FIG. 1 further shows a first O-ring groove 43 formed between the supply port 42 and the control port 44. Also, second O-ring groove 45 is formed between the control port 44 and the exhaust port 46. A first O-ring 47 is installed within the first O-ring groove 43 and a second O-ring 49 is installed in the second O-ring groove 45. The O-rings 47, 49 insulate the ports 42, 44, 46 from each other.

As shown in FIG. 1, a spring retainer 54 can be disposed within the first portion 32 of the housing bore 30 at the distal end 26 of the housing 22. Preferably, the spring retainer 54 includes a central hub 56 having a flange 58 that extends radially from the central hub 56. The spring retainer flange 58 engages the wall of the first portion 32 of the housing bore 30 in order to hold the spring retainer 54 within the housing bore 30. FIG. 1 shows that the central hub 56 of the spring retainer 54 can be formed with a central bore 60. It can be appreciated that the spring retainer 54 can be moved along the central axis 12 in either direction in order to calibrate the actuator 10.

Preferably, a first poppet 62 and a second poppet 64 are slidably disposed within the housing bore 30 for purposes to be disclosed shortly. The poppets 62, 64 are described in detail below. Also, a preferably coil-shaped spring 66 can be installed in compression between the first poppet 62 and the spring retainer 54. As described in detail below, when the actuator 10 is de-energized the spring 66 pushes the first poppet 62 against the first poppet seat 38 so that it engages the first poppet seat 38 to block fluid flow therethrough.

As further shown in FIG. 1, a primary bobbin plate 68 can be disposed within the frame 14 adjacent to the proximal end 24 of the housing 22. As shown, the primary bobbin plate 68 can include a base 70 and a hub 72 that extends from the base 70 toward the middle of the frame 14. Preferably, the base 70 of the primary bobbin plate 68 engages the inner wall of the frame 14 so that it does not move with respect to the frame 14. Also, the primary bobbin plate 68 is formed with a central bore 74 through which the end of a plunger, described below, extends. In a preferred embodiment, a circular rib 76 extends from the base 70 of the primary bobbin plate 68 such that a diaphragm spring pocket 78 is established within the circular rib 76 between the primary bobbin plate 68 and the housing flange 22.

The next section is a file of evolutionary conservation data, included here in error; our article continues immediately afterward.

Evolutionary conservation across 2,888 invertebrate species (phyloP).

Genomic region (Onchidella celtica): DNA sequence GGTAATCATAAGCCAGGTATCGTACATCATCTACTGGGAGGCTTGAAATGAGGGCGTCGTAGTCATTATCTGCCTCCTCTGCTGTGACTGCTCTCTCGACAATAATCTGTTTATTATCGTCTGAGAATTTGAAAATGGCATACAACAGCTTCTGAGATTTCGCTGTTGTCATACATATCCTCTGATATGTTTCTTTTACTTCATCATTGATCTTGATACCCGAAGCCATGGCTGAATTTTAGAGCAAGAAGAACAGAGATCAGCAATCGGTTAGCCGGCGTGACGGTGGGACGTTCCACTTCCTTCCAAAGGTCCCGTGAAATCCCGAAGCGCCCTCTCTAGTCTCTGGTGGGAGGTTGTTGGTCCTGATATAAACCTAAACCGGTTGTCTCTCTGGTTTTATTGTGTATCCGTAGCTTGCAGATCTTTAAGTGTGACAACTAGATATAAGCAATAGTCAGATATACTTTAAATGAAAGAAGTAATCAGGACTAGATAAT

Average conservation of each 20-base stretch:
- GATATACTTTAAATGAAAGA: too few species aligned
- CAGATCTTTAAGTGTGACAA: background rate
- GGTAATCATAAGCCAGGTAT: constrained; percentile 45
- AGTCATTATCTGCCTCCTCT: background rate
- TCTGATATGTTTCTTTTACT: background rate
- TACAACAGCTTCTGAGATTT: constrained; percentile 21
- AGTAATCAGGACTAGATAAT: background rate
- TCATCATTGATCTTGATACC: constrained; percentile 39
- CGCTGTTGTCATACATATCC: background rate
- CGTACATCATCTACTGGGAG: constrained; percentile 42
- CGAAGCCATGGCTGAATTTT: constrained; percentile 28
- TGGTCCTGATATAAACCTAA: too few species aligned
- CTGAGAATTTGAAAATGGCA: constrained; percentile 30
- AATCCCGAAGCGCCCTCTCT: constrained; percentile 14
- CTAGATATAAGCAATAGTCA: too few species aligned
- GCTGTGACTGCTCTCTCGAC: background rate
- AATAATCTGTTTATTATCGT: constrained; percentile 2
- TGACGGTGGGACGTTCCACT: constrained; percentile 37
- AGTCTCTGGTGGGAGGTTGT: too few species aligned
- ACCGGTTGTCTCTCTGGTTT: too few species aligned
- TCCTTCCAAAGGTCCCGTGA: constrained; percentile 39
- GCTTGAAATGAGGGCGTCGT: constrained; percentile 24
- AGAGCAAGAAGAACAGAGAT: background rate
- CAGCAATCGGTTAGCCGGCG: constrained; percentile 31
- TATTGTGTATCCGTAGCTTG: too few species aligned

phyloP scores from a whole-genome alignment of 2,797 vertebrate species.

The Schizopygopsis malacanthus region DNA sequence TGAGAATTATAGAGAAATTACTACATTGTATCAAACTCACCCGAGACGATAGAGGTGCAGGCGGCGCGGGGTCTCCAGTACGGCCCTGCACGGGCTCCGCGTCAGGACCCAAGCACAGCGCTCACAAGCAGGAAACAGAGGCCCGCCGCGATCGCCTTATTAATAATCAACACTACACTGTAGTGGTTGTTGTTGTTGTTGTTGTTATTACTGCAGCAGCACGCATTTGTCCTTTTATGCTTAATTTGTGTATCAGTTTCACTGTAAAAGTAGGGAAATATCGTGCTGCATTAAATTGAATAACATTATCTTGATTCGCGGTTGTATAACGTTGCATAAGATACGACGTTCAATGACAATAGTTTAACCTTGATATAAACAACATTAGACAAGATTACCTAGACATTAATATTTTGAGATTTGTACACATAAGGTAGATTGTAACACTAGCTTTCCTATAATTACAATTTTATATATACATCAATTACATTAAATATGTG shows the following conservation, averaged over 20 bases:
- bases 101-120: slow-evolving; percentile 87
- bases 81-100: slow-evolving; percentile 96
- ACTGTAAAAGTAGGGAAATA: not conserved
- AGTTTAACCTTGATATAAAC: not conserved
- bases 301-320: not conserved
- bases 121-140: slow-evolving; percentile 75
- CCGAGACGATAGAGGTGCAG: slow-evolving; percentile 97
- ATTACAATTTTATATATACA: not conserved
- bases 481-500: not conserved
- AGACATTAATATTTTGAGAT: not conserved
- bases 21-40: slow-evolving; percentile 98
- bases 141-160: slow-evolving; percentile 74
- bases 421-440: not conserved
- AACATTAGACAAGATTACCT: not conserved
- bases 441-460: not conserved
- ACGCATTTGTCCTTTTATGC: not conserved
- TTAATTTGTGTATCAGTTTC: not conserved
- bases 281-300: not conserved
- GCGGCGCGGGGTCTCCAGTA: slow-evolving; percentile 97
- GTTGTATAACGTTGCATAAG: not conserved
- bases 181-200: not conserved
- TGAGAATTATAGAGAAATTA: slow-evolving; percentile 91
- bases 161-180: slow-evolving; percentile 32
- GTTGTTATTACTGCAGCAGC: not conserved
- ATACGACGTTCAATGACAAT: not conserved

FIG. 1 shows that a flat, generally disk-shaped diaphragm spring 80 can be installed adjacent to the proximal end of the housing 22 within the spring pocket 78 established by the primary bobbin plate 68. Preferably, the diaphragm spring 80 is formed with a central bore 82 aligned with the axis 12.

FIG. 1 further shows that in a preferred, non-limiting embodiment, a generally “I” shaped bobbin 84 may also be disposed within the frame 14. As shown, the bobbin 84 can be formed with a central bore 86. A flange 88 may extend inwardly from the wall of the bore 86 and divide the bore into a proximal portion 90 and a distal portion 92. Preferably, the distal portion 92 of the bobbin bore 86 fits around the primary bobbin plate hub 72. A secondary bobbin plate 94 is also shown and, in a preferred embodiment, includes a base 96 and a hub 98 that extends from the base 98. In a preferred embodiment, the hub 98 of the secondary bobbin plate 94 fits into the proximal portion 90 of the bobbin bore 86. Moreover, the secondary bobbin plate 94 is preferably formed with a generally cylindrical central bore 100 along the longitudinal axis 12. Preferably, a hollow, generally cylindrical bushing 102 is installed within the central bore 100 of the secondary bobbin plate 94.

As shown in FIG. 1, a connector housing 104 can be integrally formed with the bobbin 84. The connector housing 104 can be sized and shaped to receive a complementary sized and shaped connector (not shown). Moreover, in a preferred, non-limiting embodiment, a solid, generally cylindrical armature 106 is slidably disposed within the actuator 10, specifically within the bushing 102 and the bobbin flange 88. The armature 106 defines a proximal end 108 and a distal end 110. Preferably, the proximal end 108 of the armature 106 is formed with a spring pocket 112 in which a coil spring 114 is installed in compression between the secondary bobbin plate 94 and the armature 106. Also, a distal rod 116 preferably extends from the distal end 110 of the armature 106. The distal rod is formed with a central bore 118 that is sized and shaped to receive the proximal end of the second poppet 64, described in detail below.